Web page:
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Healthcare technology advances opening up new attack vectors

Joe Green, Head of Systems Engineering-Asia Pacific at Palo Alto Networks | Jan. 8, 2016
A rise in the number of cyberattacks on the healthcare industry in 2015 exposed vulnerabilities and risks that were previously not in the spotlight, says Sean Duca of Palo Alto Networks.

This vendor-written piece has been edited by Executive Networks Media to eliminate product promotion, but readers should note it will likely favour the submitter's approach.

Advances in healthcare technology across the world and in Asia Pacific have resulted in improved patient care, more accurate diagnostics, faster turnaround times and a host of other benefits. However, a rise in the number of cyberattacks on the healthcare industry in 2015 exposed vulnerabilities and risks that were previously not in the spotlight.

C-level executives at healthcare organisations understand that cyberattacks can have a direct impact on patient care, but they still struggle to advance their security maturity to the point that other industries with a longer history of regulation (i.e., financial services) have reached.

Grand View Research, a U.S. based market research and consulting company, forecasts significant growth within the global healthcare cybersecurity market, which was valued at nearly USD 5.5 billion in 2014. Over this seven-year forecast period, Asia Pacific is expected to witness a CAGR of over 8.50 percent, making it the most rapidly growing regional market in this space.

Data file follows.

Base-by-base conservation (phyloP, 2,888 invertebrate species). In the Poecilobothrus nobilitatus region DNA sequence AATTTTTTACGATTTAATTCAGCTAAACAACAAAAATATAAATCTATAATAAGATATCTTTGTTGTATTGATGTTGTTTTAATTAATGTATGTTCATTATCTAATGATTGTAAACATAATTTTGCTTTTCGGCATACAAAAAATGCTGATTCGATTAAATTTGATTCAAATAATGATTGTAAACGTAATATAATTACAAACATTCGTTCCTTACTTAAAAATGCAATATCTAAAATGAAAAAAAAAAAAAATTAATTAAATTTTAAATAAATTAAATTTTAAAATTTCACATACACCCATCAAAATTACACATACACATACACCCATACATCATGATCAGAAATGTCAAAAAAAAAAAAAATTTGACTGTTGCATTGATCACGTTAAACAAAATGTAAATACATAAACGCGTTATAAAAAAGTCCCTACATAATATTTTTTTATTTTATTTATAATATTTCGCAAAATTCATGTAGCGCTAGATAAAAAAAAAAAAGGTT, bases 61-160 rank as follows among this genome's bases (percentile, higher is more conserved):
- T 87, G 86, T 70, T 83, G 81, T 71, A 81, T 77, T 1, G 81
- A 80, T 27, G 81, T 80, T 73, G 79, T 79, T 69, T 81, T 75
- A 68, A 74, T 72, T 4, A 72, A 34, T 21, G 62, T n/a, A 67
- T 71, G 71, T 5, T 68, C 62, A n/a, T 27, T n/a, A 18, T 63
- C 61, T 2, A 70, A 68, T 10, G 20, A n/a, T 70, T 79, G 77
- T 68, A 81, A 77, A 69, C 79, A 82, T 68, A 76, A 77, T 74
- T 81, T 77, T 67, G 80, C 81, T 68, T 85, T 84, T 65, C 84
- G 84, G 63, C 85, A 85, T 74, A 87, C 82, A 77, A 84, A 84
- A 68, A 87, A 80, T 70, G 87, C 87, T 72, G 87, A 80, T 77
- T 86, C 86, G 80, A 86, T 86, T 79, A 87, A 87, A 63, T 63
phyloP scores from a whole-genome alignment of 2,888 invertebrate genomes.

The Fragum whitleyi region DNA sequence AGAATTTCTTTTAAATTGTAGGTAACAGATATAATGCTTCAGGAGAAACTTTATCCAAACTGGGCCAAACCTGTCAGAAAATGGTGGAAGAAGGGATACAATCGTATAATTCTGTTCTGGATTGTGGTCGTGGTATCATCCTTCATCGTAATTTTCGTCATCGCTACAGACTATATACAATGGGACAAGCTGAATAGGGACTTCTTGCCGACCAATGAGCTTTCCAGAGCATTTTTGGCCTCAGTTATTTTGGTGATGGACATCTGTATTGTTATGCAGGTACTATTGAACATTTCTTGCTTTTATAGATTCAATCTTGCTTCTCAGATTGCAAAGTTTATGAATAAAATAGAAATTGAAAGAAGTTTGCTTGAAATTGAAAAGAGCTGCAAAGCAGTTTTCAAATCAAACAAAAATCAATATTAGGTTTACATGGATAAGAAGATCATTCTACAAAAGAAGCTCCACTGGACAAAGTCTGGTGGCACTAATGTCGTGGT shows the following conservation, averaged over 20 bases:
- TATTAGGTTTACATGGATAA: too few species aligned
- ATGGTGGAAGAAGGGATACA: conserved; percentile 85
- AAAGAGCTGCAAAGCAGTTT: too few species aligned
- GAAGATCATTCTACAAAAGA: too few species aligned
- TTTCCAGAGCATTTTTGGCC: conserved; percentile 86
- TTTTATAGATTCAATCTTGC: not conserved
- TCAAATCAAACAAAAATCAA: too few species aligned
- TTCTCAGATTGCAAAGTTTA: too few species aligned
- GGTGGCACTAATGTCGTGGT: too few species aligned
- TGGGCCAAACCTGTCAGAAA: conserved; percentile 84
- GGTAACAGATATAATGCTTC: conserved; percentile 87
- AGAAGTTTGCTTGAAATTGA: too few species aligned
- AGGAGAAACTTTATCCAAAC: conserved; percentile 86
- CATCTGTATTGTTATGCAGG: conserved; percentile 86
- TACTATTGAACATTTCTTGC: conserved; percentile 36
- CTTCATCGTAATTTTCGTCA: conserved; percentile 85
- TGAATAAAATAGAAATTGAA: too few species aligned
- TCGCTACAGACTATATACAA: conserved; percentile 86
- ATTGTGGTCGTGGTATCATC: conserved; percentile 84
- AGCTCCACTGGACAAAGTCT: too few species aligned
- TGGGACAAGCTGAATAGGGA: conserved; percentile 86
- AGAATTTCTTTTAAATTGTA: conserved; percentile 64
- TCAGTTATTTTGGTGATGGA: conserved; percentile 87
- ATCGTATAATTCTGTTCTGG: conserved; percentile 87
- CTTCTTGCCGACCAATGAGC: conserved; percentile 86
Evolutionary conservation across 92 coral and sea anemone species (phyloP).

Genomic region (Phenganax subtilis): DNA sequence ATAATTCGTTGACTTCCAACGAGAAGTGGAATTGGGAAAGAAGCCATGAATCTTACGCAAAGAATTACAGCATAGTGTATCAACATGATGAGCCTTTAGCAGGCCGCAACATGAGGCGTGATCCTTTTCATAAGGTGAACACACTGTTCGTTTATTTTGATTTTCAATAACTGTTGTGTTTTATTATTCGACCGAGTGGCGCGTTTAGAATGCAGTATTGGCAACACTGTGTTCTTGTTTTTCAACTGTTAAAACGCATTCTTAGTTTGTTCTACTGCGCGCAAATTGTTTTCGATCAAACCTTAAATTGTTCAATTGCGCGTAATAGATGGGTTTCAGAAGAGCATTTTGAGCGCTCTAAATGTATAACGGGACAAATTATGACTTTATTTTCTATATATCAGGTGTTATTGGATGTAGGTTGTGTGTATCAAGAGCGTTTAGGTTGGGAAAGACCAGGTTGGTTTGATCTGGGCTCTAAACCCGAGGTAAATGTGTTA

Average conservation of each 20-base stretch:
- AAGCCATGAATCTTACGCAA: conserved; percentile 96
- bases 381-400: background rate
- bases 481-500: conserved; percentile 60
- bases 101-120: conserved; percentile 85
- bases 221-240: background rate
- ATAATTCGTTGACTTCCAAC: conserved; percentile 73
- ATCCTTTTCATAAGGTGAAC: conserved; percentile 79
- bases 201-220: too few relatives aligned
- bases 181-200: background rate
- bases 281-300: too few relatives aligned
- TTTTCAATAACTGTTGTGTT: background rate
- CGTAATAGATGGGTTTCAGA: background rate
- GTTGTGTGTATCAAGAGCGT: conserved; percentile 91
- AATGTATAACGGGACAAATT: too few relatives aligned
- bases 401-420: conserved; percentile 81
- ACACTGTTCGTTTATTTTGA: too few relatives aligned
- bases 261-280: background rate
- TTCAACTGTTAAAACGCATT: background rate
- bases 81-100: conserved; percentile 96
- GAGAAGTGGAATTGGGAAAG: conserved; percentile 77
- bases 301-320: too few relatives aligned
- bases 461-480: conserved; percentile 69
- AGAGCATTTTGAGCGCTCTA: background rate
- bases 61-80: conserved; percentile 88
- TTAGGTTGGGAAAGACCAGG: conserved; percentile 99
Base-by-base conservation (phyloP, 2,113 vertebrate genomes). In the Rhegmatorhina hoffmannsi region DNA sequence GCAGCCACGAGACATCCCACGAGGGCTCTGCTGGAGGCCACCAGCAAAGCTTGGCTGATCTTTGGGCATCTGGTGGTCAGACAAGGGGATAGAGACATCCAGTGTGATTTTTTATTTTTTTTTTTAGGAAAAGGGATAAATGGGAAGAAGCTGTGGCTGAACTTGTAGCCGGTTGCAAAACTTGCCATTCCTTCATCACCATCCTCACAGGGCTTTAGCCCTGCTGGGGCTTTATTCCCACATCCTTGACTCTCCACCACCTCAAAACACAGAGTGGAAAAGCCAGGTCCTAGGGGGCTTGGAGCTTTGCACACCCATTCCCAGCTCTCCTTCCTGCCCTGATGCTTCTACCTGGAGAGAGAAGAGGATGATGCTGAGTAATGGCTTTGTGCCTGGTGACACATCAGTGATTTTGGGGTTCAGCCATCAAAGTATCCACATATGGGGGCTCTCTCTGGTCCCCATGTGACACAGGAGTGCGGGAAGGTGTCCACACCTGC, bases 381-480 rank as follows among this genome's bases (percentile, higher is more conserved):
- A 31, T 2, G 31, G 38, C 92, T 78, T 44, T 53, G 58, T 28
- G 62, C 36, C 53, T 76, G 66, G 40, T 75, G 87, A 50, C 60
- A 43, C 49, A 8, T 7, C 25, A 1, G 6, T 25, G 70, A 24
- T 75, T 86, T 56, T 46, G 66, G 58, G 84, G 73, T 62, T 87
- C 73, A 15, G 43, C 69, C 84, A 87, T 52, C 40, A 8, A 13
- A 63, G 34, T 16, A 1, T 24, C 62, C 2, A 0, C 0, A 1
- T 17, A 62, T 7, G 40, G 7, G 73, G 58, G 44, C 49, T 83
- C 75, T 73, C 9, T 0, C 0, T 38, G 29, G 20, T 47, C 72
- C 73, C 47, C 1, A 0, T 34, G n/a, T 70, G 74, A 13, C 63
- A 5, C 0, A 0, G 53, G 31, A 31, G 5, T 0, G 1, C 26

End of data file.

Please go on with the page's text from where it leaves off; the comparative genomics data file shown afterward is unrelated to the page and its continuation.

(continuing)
2016 will prove to be a year of innovation for healthcare organisations in Asia Pacific as they rush not only to implement new technologies that improve the patient experience, but also to put measures in place to protect their data and networks.

Here's a look at my top 2016 predictions for the healthcare industry.

Breaches caused by sophisticated cybersecurity attacks will continue to increase
In the U.S., according to the Health & Human Services breach portal, 112 million healthcare records were breached in 2015. This is nine times (9x) higher than the number in 2014. The top six healthcare breaches in 2015 also account for over 98 percent of the total breached records. What's more, each of the top six was caused by an advanced cyberattack. All signs indicate that sophisticated and targeted cyberattacks in the healthcare industry are increasing with a few of the largest breaches linked to China-sponsored attackers.

In 2016, we will continue to see an increased number of targeted cyberattacks across the globe, a trend that will extend in to Asia Pacific as well, resulting in major breaches in the healthcare industry. The healthcare providers who will be least impacted are those who:

1.     Conduct regular end-user security training to reduce successful phishing.

2.     Enforce a robust threat and vulnerability management program to identify risks.

3.     Deploy an advanced integrated security architecture to prevent cyberattacks on the network, on the endpoint, and in the cloud.

The IoT revolution will take off in the healthcare industry
The Internet of Things (IoT) revolution will go mainstream in 2016. According to Gartner, there will be six billion IoT enabled devices by 2018. The IoT revolution has many applications within the healthcare industry, including remote patient monitoring for high-risk patients and behaviour modification to help with obesity and smoking problems. As IoT becomes more widespread and connected smart devices get smaller and less expensive, we will see more healthcare practices use them to treat patients.


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